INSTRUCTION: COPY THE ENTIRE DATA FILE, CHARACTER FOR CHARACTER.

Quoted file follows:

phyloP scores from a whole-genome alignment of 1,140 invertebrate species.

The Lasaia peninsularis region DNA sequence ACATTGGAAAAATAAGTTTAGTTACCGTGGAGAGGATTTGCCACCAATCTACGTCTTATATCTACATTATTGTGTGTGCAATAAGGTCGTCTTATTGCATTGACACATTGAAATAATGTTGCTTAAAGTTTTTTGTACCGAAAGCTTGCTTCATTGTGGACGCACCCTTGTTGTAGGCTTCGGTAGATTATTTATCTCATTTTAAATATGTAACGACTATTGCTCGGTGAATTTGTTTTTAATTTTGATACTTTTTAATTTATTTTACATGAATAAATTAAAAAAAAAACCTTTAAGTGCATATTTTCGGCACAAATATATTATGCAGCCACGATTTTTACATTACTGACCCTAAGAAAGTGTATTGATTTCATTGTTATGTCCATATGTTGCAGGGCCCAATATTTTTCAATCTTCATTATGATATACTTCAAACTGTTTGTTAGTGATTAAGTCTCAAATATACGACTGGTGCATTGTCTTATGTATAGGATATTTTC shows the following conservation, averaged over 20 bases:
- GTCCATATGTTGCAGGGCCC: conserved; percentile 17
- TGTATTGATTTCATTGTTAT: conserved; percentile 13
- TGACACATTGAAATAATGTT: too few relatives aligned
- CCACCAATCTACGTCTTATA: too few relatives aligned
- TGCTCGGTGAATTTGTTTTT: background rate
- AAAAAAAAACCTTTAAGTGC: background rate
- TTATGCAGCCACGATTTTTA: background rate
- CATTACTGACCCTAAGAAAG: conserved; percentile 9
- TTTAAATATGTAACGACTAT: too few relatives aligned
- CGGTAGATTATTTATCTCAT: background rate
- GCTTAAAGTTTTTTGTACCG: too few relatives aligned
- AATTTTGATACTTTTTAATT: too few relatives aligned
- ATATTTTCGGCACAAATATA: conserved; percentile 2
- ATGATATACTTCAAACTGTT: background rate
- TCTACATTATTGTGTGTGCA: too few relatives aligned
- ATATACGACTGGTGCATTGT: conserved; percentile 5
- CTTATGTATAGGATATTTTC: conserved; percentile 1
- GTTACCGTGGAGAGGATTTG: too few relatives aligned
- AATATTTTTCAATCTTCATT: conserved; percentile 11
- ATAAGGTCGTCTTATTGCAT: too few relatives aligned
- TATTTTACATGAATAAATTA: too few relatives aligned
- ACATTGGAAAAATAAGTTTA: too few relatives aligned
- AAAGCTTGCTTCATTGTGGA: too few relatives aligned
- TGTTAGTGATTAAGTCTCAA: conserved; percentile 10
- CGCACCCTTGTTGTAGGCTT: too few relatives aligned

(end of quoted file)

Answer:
phyloP scores from a whole-genome alignment of 1,140 invertebrate species.

The Lasaia peninsularis region DNA sequence ACATTGGAAAAATAAGTTTAGTTACCGTGGAGAGGATTTGCCACCAATCTACGTCTTATATCTACATTATTGTGTGTGCAATAAGGTCGTCTTATTGCATTGACACATTGAAATAATGTTGCTTAAAGTTTTTTGTACCGAAAGCTTGCTTCATTGTGGACGCACCCTTGTTGTAGGCTTCGGTAGATTATTTATCTCATTTTAAATATGTAACGACTATTGCTCGGTGAATTTGTTTTTAATTTTGATACTTTTTAATTTATTTTACATGAATAAATTAAAAAAAAAACCTTTAAGTGCATATTTTCGGCACAAATATATTATGCAGCCACGATTTTTACATTACTGACCCTAAGAAAGTGTATTGATTTCATTGTTATGTCCATATGTTGCAGGGCCCAATATTTTTCAATCTTCATTATGATATACTTCAAACTGTTTGTTAGTGATTAAGTCTCAAATATACGACTGGTGCATTGTCTTATGTATAGGATATTTTC shows the following conservation, averaged over 20 bases:
- GTCCATATGTTGCAGGGCCC: conserved; percentile 17
- TGTATTGATTTCATTGTTAT: conserved; percentile 13
- TGACACATTGAAATAATGTT: too few relatives aligned
- CCACCAATCTACGTCTTATA: too few relatives aligned
- TGCTCGGTGAATTTGTTTTT: background rate
- AAAAAAAAACCTTTAAGTGC: background rate
- TTATGCAGCCACGATTTTTA: background rate
- CATTACTGACCCTAAGAAAG: conserved; percentile 9
- TTTAAATATGTAACGACTAT: too few relatives aligned
- CGGTAGATTATTTATCTCAT: background rate
- GCTTAAAGTTTTTTGTACCG: too few relatives aligned
- AATTTTGATACTTTTTAATT: too few relatives aligned
- ATATTTTCGGCACAAATATA: conserved; percentile 2
- ATGATATACTTCAAACTGTT: background rate
- TCTACATTATTGTGTGTGCA: too few relatives aligned
- ATATACGACTGGTGCATTGT: conserved; percentile 5
- CTTATGTATAGGATATTTTC: conserved; percentile 1
- GTTACCGTGGAGAGGATTTG: too few relatives aligned
- AATATTTTTCAATCTTCATT: conserved; percentile 11
- ATAAGGTCGTCTTATTGCAT: too few relatives aligned
- TATTTTACATGAATAAATTA: too few relatives aligned
- ACATTGGAAAAATAAGTTTA: too few relatives aligned
- AAAGCTTGCTTCATTGTGGA: too few relatives aligned
- TGTTAGTGATTAAGTCTCAA: conserved; percentile 10
- CGCACCCTTGTTGTAGGCTT: too few relatives aligned